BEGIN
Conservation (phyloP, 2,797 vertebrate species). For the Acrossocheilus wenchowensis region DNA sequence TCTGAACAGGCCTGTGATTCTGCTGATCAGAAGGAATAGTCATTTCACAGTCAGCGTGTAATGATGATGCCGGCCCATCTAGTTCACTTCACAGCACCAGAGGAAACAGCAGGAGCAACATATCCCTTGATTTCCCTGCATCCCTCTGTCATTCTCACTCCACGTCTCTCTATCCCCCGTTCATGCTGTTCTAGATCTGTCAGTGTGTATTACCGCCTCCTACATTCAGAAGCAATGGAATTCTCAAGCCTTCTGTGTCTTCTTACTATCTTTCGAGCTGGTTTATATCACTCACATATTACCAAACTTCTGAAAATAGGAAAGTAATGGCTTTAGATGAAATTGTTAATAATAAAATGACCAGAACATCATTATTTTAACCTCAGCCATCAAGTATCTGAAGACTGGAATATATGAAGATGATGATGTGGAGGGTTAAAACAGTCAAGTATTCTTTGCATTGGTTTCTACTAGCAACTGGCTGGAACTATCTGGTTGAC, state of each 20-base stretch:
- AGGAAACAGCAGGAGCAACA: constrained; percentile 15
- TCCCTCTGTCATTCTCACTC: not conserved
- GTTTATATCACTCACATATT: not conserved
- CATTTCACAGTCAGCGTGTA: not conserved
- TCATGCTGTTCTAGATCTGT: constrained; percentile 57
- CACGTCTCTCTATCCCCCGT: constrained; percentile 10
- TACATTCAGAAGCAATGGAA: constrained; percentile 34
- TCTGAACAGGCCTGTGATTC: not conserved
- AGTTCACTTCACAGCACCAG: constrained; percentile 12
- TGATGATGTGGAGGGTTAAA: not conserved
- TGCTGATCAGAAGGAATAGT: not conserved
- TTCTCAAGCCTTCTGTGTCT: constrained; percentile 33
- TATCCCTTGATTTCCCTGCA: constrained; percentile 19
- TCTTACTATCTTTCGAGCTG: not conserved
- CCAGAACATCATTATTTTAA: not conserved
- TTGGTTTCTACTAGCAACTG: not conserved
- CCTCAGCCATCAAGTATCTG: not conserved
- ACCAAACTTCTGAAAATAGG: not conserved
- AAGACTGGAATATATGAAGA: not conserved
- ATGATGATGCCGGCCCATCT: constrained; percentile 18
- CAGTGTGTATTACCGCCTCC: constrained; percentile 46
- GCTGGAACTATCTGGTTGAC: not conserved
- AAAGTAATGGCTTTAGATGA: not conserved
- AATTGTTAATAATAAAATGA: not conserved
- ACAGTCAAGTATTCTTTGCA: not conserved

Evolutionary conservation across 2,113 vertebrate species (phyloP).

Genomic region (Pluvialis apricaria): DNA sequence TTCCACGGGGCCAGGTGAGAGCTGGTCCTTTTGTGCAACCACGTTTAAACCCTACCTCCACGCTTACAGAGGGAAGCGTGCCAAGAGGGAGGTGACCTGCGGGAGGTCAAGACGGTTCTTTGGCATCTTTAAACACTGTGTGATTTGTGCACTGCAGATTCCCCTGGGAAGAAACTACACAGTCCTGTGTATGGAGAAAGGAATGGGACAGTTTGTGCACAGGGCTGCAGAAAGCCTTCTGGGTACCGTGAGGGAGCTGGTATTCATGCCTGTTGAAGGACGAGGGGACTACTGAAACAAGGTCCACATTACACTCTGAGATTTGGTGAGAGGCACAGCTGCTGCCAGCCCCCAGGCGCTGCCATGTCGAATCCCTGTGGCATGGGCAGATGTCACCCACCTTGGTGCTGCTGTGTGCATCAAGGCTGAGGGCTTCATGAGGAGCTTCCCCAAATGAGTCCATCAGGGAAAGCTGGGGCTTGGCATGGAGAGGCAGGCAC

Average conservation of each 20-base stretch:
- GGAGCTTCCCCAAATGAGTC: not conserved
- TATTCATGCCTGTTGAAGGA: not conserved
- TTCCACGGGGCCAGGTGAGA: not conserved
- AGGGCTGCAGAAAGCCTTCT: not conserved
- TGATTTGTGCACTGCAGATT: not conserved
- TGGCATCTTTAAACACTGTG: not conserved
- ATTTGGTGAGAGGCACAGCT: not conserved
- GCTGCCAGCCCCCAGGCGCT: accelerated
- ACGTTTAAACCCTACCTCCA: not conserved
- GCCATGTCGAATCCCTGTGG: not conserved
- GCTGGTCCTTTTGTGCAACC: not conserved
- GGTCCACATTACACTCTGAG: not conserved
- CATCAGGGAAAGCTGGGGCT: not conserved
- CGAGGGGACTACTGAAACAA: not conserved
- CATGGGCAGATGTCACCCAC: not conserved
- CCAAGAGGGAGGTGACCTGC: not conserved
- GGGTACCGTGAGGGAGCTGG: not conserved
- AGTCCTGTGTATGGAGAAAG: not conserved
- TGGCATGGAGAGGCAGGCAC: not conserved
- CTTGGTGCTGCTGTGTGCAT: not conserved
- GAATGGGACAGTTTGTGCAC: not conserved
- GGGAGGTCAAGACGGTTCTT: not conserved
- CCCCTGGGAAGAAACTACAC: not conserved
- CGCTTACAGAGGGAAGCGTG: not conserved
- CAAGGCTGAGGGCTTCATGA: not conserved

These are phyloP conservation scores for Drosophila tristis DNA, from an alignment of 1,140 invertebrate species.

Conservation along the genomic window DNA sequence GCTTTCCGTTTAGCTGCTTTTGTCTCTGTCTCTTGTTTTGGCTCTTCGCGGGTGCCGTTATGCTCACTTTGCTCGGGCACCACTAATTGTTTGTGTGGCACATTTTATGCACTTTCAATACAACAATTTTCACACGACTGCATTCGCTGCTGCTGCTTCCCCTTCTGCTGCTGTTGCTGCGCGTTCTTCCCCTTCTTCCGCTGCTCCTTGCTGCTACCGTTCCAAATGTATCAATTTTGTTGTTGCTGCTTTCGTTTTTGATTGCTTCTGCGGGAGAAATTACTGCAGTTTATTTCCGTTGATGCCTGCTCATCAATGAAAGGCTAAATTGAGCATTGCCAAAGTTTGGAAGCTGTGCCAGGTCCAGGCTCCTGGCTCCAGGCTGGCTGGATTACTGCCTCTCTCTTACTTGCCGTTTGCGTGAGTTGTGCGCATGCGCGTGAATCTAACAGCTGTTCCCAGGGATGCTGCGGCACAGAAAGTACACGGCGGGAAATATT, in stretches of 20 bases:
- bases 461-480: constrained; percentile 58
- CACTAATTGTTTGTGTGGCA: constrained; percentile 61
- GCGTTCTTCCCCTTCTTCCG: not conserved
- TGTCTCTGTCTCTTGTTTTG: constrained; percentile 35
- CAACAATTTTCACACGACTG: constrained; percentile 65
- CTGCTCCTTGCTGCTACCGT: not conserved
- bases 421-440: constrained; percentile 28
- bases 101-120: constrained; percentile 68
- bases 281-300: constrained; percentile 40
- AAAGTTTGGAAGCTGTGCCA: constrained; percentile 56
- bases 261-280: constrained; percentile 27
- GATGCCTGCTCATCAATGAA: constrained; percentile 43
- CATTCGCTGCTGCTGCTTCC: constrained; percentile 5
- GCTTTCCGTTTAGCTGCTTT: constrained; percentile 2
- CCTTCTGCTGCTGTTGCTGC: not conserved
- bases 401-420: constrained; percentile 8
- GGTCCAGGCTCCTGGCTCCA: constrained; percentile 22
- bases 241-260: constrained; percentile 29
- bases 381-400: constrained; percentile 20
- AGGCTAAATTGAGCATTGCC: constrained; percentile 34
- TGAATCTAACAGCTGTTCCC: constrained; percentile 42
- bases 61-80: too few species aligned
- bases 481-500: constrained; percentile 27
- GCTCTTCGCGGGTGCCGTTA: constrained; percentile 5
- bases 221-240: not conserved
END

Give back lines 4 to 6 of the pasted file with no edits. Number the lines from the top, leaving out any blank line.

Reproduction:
- GTTTATATCACTCACATATT: not conserved
- CATTTCACAGTCAGCGTGTA: not conserved
- TCATGCTGTTCTAGATCTGT: constrained; percentile 57